The actual taxi-out time of a flight is the time elapsed between the off-block time of this flight and its take-off time.
The unimpeded taxi-out time is the taxi-out time in non congested conditions at airports. The unimpeded taxi-out time is used in the calculation of the additional taxi-out time.
This technical note describes the methodology used in order to calculate the unimpeded taxi-out time.
The computation of the unimpeded taxi-out time is based on the statistical analysis of flights in non congested conditions.
In order to determine whether a flight is unimpeded or not, its congestion level is computed as the number of preceding movements (arrivals and departures) that occur between the off-block of the flight up to its own take-off.
The graphic here below illustrates the evolution of the actual taxi-out time as a function of the congestion level. In this picture, the range between the first quartile (bottom bar of each rectangle), third quartile (top bar) and the median (medium line) is depicted for each level of congestion.
As shown in this figure, as soon as a certain level of congestion is reached (at the inflection point of the curve), the actual taxi-out time increases linearly with the level of congestion (red line passing through the origin). Beyond that inflection point, the actual taxi-out time is directly proportional to the number of movements ahead. At a low level of congestion (before the inflection point), the actual taxi-out time tends to be constant (horizontal red line). This constant actual taxi-out time is considered to be the unimpeded taxi-out time required by any flight to taxi out and take off. The intersection between the two red lines corresponds to the saturation level.
The greater the level of congestion compared to the saturation level, the greater the likelihood of a flight’s being delayed due to traffic ahead. Therefore, to ensure that a flight is unimpeded, its congestion level needs to be sufficiently small compared to the saturation level. However, it needs to be ensured that the flight sample is big enough to produce a robust estimate of unimpeded ASMA time. Considering a flight as unimpeded if its congestion level is smaller than 50% of the saturation level has proved to be a good compromise between this two conflicting facts.
Night flights may be subject to special procedures that are not representative of daytime operations. Therefore flights between 6:00 and 22:00 only are used for the calculation of unimpeded taxi-out time.
A different unimpeded taxi-out time is determined for each combination:
Although unimpeded taxi-out time is relatively static in time, regular checks are made to ensure that it remains representative of the operations for the airport under consideration. In case a change of unimpeded taxi-out time is detected, the causes of that change (new procedure implementation, change in use of infrastructure) are investigated. When required, new unimpeded times are calculated. However, because this method is based on statistical analysis of the actual taxi-out time, a period of several months after the change is required before new robust unimpeded taxi-out times can be established.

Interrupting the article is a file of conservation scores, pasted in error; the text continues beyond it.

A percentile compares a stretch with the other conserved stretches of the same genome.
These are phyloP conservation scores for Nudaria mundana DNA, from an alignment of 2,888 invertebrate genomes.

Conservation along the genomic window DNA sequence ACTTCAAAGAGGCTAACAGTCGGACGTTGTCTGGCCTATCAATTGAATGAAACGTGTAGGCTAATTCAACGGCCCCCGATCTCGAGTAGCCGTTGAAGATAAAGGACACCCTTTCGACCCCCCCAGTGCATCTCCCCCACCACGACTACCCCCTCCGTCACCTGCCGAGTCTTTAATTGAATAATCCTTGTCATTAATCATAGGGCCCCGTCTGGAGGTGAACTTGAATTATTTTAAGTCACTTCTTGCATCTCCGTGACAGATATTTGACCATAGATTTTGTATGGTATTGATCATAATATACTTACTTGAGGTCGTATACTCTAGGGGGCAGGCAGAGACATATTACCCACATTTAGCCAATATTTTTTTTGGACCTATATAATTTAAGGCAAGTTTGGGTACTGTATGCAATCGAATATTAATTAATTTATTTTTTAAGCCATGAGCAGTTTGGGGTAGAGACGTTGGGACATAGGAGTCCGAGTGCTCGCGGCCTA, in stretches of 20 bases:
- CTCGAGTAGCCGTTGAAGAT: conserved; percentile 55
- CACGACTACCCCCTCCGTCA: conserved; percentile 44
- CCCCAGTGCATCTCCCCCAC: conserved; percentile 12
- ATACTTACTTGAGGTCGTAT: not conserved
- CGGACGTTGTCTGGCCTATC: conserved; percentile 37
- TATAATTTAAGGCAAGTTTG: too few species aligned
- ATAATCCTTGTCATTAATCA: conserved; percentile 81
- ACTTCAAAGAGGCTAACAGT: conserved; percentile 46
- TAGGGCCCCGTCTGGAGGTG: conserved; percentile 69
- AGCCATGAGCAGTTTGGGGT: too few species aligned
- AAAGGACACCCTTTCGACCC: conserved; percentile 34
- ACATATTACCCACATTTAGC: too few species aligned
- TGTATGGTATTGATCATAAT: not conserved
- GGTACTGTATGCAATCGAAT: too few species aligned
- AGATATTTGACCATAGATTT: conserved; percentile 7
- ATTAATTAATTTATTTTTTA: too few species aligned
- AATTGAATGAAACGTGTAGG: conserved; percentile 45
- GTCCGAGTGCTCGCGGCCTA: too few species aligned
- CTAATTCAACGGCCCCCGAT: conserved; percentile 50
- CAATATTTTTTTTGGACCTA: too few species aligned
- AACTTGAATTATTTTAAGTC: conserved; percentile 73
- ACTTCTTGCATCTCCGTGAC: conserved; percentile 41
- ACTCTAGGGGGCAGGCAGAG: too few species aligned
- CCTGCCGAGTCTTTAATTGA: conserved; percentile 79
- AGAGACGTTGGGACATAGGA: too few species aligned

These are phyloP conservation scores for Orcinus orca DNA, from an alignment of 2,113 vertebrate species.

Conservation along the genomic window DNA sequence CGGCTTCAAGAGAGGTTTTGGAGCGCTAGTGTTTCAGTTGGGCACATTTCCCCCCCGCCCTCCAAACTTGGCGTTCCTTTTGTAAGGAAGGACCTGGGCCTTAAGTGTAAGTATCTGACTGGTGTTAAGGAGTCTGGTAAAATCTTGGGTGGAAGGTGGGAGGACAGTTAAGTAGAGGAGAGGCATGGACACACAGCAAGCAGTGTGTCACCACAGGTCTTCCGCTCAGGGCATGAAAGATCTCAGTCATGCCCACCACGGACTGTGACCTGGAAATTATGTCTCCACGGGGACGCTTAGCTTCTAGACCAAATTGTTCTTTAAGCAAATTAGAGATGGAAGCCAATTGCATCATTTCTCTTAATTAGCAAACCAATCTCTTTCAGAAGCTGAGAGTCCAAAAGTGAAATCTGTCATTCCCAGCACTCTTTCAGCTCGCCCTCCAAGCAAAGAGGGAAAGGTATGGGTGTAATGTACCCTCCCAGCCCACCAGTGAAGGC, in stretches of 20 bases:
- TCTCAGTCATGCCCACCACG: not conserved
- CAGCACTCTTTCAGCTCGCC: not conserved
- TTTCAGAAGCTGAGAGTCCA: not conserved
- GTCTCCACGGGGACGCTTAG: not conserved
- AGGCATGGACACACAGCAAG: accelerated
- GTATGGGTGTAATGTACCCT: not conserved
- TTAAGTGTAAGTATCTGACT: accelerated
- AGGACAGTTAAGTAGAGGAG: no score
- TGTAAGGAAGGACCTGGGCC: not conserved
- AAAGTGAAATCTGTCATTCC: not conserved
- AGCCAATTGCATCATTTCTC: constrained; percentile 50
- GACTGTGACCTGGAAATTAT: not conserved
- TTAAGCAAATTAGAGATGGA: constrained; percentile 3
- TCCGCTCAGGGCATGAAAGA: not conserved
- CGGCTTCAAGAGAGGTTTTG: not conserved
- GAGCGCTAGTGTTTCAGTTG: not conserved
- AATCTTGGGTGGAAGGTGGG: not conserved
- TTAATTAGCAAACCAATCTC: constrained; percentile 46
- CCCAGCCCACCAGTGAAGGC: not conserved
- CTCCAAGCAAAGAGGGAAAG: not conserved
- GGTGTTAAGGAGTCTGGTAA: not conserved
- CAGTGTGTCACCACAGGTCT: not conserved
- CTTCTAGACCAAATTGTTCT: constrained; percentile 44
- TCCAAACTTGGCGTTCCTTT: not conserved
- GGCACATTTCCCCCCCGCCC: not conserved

Based on this definition of taxi-out time (from off-block time to take-off time), taxi-out time includes:
The following input data are required in order to calculate the actual taxi-out time:
|ADEP||Departure airport code using the standard ICAO 4-letter code as defined in ICAO Doc. 7910.||Airport data|
|AOBT||Actual off-block time means the actual date and time the aircraft has vacated the parking position (pushed back or on its own power).||Airport data|
|ATOT||Actual take off time means the actual date and time that an aircraft has taken off from the runway (wheels-up).||Airport data|
|DRWY||‘Departure runway designator’ means the ICAO designator of the runway used for take-off (e.g. 10L).||Airport data|
|DSTND||The designator of the departure stand, i.e. the last parking position where the aircraft was parked before departing from the airport.||Airport data|
Actual taxi-out time depends on the distance between the departure stand and the departure runway. Because of the great number of possible stand-runway combinations, stands are grouped at some airports.
Unimpeded taxi-out time is calculated in five steps:
Input data quality check
For each departing flight of the traffic sample
Determination of the saturation level
Computation of the saturation level ():
Identification of the unimpeded flights
For each group (departure stand(s); departure runway):
Selection of flights with a
Computation of the unimpeded taxi-out time
For each group (departure stand(s); departure runway):
The following checks are performed to test the validity of the results:
The percentage of flights with valid data and for which it was possible to define an unimpeded reference time should be at least 90%.
Additional taxi-out time for unimpeded flights should have a distribution centered around zero and with a standard deviation below 3 minutes.
In order to be able to consolidate in a single graph for a given airport with different groups (departure stand and departure runway) and different saturation levels the data has to be normalised.
For this reason a congestion index is defined as
By construction, a value of 100 always corresponds to saturation independent of the departure stand or runway used.
The additional time as a function of the congestion index should:
Additional taxi-out time for unimpeded flights should remain close to zero. A change in the unimpeded taxi-out time might indicate a change in operational procedures or use of infrastructure during the reference period under consideration. In such a case, new unimpeded taxi-out times will be calculated in order to consider the impact of these changes.
Every month the following checks are carried out for each of the airports:
If one of these conditions is not met, new unimpeded taxi-out times are calculated.